$ \underline{First\:\:Method:\:\:By\:\:Definition} \\[3ex] y = \dfrac{1}{x}...eqn.(1) \\[5ex] y + \Delta y = \dfrac{1}{x + \Delta x} \\[5ex] Subtract\:\:eqn.(1) \\[3ex] y + \Delta y - y = \dfrac{1}{x + \Delta x} - \dfrac{1}{x} \\[5ex] \Delta y = \dfrac{1(x) - 1(x + \Delta x)}{x(x + \Delta x)} \\[5ex] \Delta y = \dfrac{x - x - \Delta x}{x(x + \Delta x)} \\[5ex] \Delta y = -\dfrac{\Delta x}{x(x + \Delta x)} \\[5ex] Divide\:\:both\:\:sides\:\:by\:\:\Delta x \\[3ex] \dfrac{\Delta y}{\Delta x} = \dfrac{1}{\Delta x} * -\dfrac{\Delta x}{x(x + \Delta x)} \\[5ex] \dfrac{\Delta y}{\Delta x} = -\dfrac{1}{x(x + \Delta x)} \\[5ex] Limit\:\:as\:\:\Delta x\rightarrow 0 \\[3ex] \displaystyle{\lim_{\Delta x \to 0}} \dfrac{\Delta y}{\Delta x} = \displaystyle{\lim_{\Delta x \to 0}} -\dfrac{1}{x(x + \Delta x)} \\[5ex] \dfrac{dy}{dx} = -\dfrac{1}{x(x + 0)} \\[5ex] \dfrac{dy}{dx} = -\dfrac{1}{x(x)} \\[5ex] \dfrac{dy}{dx} = -\dfrac{1}{x^2} \\[5ex] \therefore \dfrac{dy}{dx} = -\dfrac{1}{x^2} \\[7ex] \underline{Second\:\:Method:\:\:By\:\:Formula} \\[3ex] f'(x) = \displaystyle{\lim_{h \to 0}}\: \dfrac{f(x + h) - f(x)}{h} \\[5ex] f(x) = \dfrac{1}{x} \\[5ex] f(x + h) = \dfrac{1}{x + h} \\[5ex] \underline{Numerator} \\[3ex] f(x + h) - f(x) \\[3ex] = \dfrac{1}{x + h} - \dfrac{1}{x} \\[5ex] = \dfrac{x - (x + h)}{x(x + h)} \\[5ex] = \dfrac{x - x - h}{x(x + h)} \\[5ex] = \dfrac{-h}{x(x + h)} \\[5ex] \dfrac{Numerator}{Denominator} \\[5ex] = \dfrac{-h}{x(x + h)} \div h \\[5ex] = \dfrac{-h}{x(x + h)} * \dfrac{1}{h} \\[5ex] = \dfrac{-1}{x(x + h)} \\[5ex] f'(x) = \displaystyle{\lim_{h \to 0}}\: \dfrac{-1}{x(x + h)} \\[5ex] f'(x) = \dfrac{-1}{x(x + 0)} \\[5ex] f'(x) = \dfrac{-1}{x(x)} \\[5ex] f'(x) = \dfrac{-1}{x^2} \\[5ex] \therefore \dfrac{dy}{dx} = -\dfrac{1}{x^2} $
(6.) Differentiate $y = \dfrac{1}{x}\:\:wrt\:\:x$ by rules


$ y = \dfrac{1}{x} = x^{-1} \\[5ex] \dfrac{dy}{dx} = -1 * x^{-1 - 1} \\[5ex] \dfrac{dy}{dx} = -x^{-2} \\[5ex] \dfrac{dy}{dx} = -\dfrac{1}{x^2} $
(7.) Find the derivative of $y = \sqrt{x}$ by first principle (by limits)


We can solve this question in two ways.
Use any method you prefer.

$ \underline{First\:\:Method:\:\:By\:\:Definition} \\[3ex] y = \sqrt{x}...eqn.(1) \\[3ex] y + \Delta y = \sqrt{x + \Delta x} \\[3ex] Subtract\:\:eqn.(1) \\[3ex] y + \Delta y - y = \sqrt{x + \Delta x} - \sqrt{x} \\[3ex] \Delta y = \sqrt{x + \Delta x} - \sqrt{x} \\[3ex] Divide\:\:both\:\:sides\:\:by\:\:\Delta x \\[3ex] \dfrac{\Delta y}{\Delta x} = \dfrac{\sqrt{x + \Delta x} - \sqrt{x}}{\Delta x} \\[5ex] Simplify\:\:the\:\:RHS \\[3ex] Apply\:\:Difference\:\:of\:\:Two\:\:Squares \\[3ex] $ In that case, we need to multiply the numerator and the denominator by the conjugate of the numerator

$ Numerator = \sqrt{x + \Delta x} - \sqrt{x} \\[3ex] Conjugate = \sqrt{x + \Delta x} + \sqrt{x} \\[3ex] $ That would give us a real number.
We do this so we can simplify the numerator and keep moving, else we hit a snag.

$ RHS = \dfrac{\sqrt{x + \Delta x} - \sqrt{x}}{\Delta x} \\[5ex] Simplify \\[3ex] = \dfrac{\sqrt{x + \Delta x} - \sqrt{x}}{\Delta x} * \dfrac{\sqrt{x + \Delta x} + \sqrt{x}}{\sqrt{x + \Delta x} + \sqrt{x}} \\[5ex] \\[5ex] = \dfrac{(\sqrt{x + \Delta x} - \sqrt{x})(\sqrt{x + \Delta x} + \sqrt{x})}{\Delta x(\sqrt{x + \Delta x} + \sqrt{x})} \\[5ex] (\sqrt{x + \Delta x} - \sqrt{x})(\sqrt{x + \Delta x} + \sqrt{x}) = (\sqrt{x + \Delta x})^2 - (\sqrt{x})^2...Difference\:\:of\:\:Two\:\:Squares \\[3ex] (\sqrt{x + \Delta x})^2 - (\sqrt{x})^2 = x + \Delta x - x = \Delta x \\[3ex] = \dfrac{\Delta x}{\Delta x(\sqrt{x + \Delta x} + \sqrt{x})} \\[5ex] = \dfrac{1}{\sqrt{x + \Delta x} + \sqrt{x}} \\[5ex] \rightarrow \dfrac{\Delta y}{\Delta x} = \dfrac{1}{\sqrt{x + \Delta x} + \sqrt{x}} \\[5ex] Limit\:\:as\:\:\Delta x\rightarrow 0 \\[3ex] \displaystyle{\lim_{\Delta x \to 0}} \dfrac{\Delta y}{\Delta x} = \displaystyle{\lim_{\Delta x \to 0}} \dfrac{1}{\sqrt{x + \Delta x} + \sqrt{x}} \\[5ex] \dfrac{dy}{dx} = \dfrac{1}{\sqrt{x + 0} + \sqrt{x}} \\[5ex] \dfrac{dy}{dx} = \dfrac{1}{\sqrt{x} + \sqrt{x}} \\[5ex] \dfrac{dy}{dx} = \dfrac{1}{2\sqrt{x}} \\[5ex] \therefore \dfrac{dy}{dx} = \dfrac{1}{2\sqrt{x}} \\[7ex] \underline{Second\:\:Method:\:\:By\:\:Formula} \\[3ex] f'(x) = \displaystyle{\lim_{h \to 0}}\: \dfrac{f(x + h) - f(x)}{h} \\[5ex] f(x) = \sqrt{x} \\[3ex] f(x + h) = \sqrt{x + h} \\[3ex] \underline{Numerator} \\[3ex] f(x + h) - f(x) \\[3ex] = \sqrt{x + h} - \sqrt{x} \\[3ex] \dfrac{Numerator}{Denominator} \\[5ex] = \dfrac{\sqrt{x + h} - \sqrt{x}}{h} \\[5ex] $ We need to multiply the numerator and the denominator by the conjugate of the numerator so we can simplify the function.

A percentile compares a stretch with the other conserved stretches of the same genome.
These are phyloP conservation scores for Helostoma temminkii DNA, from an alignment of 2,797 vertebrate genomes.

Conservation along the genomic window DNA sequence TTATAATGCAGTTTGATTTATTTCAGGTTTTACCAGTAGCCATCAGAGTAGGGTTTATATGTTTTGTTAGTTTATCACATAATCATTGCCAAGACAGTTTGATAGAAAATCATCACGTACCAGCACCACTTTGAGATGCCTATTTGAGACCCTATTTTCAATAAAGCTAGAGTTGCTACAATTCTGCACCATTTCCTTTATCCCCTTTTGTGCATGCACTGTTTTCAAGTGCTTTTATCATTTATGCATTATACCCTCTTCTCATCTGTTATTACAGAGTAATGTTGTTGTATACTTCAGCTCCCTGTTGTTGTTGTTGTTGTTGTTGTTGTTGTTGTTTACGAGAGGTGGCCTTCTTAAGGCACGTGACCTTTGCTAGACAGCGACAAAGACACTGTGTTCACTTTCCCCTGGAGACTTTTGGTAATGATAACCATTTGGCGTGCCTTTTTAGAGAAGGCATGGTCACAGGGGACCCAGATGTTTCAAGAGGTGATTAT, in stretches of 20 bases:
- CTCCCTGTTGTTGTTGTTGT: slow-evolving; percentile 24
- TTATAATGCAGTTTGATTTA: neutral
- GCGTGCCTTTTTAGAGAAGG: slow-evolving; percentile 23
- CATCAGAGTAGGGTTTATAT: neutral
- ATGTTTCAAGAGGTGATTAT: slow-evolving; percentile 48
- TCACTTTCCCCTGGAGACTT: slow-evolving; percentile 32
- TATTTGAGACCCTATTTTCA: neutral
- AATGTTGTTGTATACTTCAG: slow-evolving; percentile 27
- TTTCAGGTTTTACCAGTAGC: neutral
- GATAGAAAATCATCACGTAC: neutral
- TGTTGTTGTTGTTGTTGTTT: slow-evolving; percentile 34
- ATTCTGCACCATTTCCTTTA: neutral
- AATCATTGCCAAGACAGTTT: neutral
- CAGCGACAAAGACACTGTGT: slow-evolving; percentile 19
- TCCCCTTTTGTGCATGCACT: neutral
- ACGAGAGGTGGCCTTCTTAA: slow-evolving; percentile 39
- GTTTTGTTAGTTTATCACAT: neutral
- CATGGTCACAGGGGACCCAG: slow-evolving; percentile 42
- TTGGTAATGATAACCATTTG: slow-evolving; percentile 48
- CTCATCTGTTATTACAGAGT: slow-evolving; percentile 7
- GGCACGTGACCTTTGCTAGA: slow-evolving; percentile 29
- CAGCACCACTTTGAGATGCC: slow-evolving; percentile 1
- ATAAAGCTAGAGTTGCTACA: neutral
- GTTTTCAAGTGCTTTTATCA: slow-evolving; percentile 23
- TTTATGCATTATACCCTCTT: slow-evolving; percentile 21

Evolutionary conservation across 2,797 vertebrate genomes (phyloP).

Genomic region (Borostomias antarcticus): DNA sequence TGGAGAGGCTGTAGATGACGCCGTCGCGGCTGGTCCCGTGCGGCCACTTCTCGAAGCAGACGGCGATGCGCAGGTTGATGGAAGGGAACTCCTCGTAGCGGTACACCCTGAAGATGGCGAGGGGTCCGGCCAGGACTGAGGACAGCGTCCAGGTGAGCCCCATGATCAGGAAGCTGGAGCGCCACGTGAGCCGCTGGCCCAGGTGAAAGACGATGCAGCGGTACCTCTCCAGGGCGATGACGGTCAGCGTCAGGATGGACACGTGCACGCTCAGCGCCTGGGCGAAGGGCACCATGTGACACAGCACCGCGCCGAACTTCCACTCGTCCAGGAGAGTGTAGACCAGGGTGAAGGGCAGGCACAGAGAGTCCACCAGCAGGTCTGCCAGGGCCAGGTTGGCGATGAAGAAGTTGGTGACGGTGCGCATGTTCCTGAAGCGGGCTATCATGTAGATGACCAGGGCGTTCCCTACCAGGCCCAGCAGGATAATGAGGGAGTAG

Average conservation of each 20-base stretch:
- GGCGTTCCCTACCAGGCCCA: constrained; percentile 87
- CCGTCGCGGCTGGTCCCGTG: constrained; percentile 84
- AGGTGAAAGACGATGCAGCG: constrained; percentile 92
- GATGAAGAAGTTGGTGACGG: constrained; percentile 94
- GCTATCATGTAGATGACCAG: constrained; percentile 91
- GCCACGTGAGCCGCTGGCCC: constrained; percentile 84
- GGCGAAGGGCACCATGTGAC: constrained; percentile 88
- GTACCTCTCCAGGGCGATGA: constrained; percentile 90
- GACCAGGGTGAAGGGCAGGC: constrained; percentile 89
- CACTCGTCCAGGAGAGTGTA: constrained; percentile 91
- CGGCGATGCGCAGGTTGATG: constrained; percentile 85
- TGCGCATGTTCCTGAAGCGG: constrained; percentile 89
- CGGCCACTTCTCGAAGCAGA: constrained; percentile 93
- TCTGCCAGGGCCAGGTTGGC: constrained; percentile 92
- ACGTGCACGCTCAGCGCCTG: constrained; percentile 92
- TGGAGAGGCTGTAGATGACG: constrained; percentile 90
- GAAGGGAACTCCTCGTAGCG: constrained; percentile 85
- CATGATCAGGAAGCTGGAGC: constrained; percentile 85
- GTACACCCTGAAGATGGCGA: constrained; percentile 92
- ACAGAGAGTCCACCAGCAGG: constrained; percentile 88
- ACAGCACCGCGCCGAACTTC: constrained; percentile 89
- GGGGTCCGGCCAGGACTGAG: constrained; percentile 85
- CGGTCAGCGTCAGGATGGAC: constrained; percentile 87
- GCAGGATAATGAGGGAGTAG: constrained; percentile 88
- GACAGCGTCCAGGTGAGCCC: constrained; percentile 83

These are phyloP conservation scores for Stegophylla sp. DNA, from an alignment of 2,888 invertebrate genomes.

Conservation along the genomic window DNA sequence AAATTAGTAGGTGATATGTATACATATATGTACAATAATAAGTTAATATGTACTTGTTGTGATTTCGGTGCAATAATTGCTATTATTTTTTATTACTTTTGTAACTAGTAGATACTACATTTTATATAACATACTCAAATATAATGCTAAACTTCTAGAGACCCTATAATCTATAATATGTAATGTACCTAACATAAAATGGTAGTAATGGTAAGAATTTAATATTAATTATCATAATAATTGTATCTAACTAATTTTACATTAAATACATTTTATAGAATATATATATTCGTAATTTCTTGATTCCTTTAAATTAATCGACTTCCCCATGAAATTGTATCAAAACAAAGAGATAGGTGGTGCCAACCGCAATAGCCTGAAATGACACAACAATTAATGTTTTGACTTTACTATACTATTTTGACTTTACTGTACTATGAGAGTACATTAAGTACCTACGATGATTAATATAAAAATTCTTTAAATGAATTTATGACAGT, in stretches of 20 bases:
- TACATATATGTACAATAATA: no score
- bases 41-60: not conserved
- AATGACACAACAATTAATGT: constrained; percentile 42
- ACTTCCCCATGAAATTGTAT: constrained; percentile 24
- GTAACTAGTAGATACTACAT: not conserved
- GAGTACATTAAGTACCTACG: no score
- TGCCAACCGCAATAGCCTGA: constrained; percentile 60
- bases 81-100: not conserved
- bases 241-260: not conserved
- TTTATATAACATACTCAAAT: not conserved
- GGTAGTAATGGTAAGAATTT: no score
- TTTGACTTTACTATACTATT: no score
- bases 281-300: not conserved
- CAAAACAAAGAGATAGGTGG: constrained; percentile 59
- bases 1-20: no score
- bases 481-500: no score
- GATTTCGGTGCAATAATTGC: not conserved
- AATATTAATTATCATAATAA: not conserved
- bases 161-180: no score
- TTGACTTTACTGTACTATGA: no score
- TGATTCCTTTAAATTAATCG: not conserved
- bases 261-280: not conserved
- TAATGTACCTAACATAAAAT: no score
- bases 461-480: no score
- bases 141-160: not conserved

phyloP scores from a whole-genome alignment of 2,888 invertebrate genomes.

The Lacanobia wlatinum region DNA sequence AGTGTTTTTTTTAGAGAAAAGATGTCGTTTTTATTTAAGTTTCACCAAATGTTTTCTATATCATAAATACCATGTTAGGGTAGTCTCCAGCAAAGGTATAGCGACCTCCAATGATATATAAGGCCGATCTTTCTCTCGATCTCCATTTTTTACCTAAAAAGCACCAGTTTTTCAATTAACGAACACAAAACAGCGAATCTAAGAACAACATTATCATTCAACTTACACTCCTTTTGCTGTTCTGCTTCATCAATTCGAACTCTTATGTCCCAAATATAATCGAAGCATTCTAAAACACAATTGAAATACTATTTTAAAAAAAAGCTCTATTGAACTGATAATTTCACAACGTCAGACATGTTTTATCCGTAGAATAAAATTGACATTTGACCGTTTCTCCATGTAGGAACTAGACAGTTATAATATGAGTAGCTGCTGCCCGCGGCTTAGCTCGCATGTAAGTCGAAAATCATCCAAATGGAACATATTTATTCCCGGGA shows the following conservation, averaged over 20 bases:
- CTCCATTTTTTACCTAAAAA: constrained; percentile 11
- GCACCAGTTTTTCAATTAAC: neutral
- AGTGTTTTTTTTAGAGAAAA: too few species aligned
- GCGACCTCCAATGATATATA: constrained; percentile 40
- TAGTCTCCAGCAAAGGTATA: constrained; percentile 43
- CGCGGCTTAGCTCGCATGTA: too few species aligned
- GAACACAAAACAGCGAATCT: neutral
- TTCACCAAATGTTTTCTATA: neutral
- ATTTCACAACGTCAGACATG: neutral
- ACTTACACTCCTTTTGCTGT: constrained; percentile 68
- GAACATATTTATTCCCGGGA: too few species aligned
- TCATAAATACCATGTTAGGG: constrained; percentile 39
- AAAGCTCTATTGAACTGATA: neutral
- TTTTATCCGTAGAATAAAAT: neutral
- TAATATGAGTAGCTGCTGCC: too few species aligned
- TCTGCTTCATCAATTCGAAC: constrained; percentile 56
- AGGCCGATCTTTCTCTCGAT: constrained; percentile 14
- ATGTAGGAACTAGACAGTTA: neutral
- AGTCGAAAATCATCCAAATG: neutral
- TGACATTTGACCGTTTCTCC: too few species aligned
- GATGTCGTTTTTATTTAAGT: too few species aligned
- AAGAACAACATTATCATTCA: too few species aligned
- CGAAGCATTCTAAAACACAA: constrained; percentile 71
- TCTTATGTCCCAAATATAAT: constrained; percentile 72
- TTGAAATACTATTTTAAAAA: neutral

Conjugate of the numerator = $\sqrt{x + h} + \sqrt{x}$

$ = \dfrac{\sqrt{x + h} - \sqrt{x}}{h} * \dfrac{\sqrt{x + h} + \sqrt{x}}{\sqrt{x + h} + \sqrt{x}} \\[5ex] = \dfrac{(\sqrt{x + h})^2 - (\sqrt{x})^2}{h(\sqrt{x + h} + \sqrt{x})} \\[5ex] = \dfrac{(x + h) - x}{h(\sqrt{x + h} + \sqrt{x})} \\[5ex] = \dfrac{x + h - x}{h(\sqrt{x + h} + \sqrt{x})} \\[5ex] = \dfrac{h}{h(\sqrt{x + h} + \sqrt{x})} \\[5ex] = \dfrac{1}{\sqrt{x + h} + \sqrt{x}} \\[5ex] f'(x) = \displaystyle{\lim_{h \to 0}}\: \dfrac{1}{\sqrt{x + h} + \sqrt{x}} \\[5ex] f'(x) = \dfrac{1}{\sqrt{x + 0} + \sqrt{x}} \\[5ex] f'(x) = \dfrac{1}{\sqrt{x} + \sqrt{x}} \\[5ex] f'(x) = \dfrac{1}{2\sqrt{x}} \\[5ex] \therefore \dfrac{dy}{dx} = \dfrac{1}{2\sqrt{x}} $